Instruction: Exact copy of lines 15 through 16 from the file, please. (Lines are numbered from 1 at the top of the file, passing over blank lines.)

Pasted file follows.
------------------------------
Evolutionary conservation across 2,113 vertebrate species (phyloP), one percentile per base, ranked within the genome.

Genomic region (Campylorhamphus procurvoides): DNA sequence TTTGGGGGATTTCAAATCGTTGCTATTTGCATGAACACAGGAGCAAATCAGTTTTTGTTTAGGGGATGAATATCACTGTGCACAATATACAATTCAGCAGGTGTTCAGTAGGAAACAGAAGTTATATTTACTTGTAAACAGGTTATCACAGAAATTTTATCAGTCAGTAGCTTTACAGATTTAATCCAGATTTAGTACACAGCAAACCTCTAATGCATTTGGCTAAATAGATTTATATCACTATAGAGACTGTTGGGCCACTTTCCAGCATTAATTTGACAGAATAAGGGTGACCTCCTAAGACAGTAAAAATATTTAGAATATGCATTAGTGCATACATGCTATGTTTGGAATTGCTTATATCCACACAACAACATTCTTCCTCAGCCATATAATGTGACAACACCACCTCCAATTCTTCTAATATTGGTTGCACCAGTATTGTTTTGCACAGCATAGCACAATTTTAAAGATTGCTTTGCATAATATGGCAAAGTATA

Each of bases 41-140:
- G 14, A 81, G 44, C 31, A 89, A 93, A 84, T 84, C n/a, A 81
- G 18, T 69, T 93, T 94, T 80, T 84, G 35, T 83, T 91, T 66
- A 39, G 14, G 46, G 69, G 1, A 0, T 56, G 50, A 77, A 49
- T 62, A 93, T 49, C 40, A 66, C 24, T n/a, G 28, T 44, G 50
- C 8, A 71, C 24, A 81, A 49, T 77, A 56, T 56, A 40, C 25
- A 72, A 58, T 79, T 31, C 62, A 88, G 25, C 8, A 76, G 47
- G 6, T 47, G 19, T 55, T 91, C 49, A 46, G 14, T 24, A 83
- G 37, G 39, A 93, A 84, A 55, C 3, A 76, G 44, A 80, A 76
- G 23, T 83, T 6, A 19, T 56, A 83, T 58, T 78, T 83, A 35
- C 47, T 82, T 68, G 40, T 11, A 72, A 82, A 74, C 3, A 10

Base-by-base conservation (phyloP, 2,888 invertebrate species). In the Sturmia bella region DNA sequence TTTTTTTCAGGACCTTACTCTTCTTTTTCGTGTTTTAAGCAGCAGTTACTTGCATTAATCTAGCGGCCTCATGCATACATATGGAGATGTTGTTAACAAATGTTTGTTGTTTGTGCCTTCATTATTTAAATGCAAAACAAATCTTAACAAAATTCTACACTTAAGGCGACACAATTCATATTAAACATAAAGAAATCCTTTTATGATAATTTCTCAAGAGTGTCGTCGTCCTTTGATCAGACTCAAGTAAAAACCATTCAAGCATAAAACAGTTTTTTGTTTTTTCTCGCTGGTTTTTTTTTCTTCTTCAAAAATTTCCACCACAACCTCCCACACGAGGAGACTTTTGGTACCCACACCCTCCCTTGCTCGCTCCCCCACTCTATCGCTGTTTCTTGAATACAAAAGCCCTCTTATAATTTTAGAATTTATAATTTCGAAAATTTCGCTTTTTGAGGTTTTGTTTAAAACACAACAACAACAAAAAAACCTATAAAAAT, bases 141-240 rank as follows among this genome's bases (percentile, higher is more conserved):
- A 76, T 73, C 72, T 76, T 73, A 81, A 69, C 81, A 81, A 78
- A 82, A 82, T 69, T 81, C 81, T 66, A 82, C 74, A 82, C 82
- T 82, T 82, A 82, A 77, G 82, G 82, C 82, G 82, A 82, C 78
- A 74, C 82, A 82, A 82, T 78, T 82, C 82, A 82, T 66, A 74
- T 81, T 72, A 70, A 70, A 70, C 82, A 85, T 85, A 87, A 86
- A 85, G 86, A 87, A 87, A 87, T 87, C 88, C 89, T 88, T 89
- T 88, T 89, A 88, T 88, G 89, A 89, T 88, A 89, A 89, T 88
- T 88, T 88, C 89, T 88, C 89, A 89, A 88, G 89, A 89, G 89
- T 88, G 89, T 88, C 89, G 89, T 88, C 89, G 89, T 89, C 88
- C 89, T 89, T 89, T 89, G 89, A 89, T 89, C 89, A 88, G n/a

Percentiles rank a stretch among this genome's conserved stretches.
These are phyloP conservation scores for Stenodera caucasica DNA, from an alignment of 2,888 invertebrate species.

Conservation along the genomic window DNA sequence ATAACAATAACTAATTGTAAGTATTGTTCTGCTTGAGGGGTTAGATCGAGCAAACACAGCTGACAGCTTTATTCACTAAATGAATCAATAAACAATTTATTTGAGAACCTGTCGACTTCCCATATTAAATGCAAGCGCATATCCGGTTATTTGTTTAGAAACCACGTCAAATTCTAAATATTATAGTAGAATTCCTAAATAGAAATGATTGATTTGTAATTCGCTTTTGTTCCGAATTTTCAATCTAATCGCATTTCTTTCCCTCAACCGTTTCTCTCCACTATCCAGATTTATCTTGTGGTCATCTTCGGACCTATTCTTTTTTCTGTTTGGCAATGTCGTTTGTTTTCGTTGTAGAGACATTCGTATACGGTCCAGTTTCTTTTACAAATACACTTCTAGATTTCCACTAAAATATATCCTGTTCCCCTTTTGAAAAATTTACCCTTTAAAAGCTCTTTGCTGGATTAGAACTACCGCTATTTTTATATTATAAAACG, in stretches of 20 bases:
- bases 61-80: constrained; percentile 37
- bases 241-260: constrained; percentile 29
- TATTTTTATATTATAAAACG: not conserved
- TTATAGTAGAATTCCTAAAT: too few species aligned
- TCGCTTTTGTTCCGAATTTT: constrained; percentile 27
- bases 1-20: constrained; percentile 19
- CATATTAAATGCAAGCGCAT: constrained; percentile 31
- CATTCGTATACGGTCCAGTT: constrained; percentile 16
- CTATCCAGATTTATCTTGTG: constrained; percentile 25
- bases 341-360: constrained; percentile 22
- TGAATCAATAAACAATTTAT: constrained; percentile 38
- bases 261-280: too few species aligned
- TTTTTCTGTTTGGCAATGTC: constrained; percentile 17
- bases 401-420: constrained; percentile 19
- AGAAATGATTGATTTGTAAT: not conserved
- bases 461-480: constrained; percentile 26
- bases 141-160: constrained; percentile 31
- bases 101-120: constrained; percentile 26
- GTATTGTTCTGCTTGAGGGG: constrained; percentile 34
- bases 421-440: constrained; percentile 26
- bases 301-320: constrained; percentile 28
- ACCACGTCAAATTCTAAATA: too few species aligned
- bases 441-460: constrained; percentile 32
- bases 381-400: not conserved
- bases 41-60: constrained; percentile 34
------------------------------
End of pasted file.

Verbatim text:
- A 76, T 73, C 72, T 76, T 73, A 81, A 69, C 81, A 81, A 78
- A 82, A 82, T 69, T 81, C 81, T 66, A 82, C 74, A 82, C 82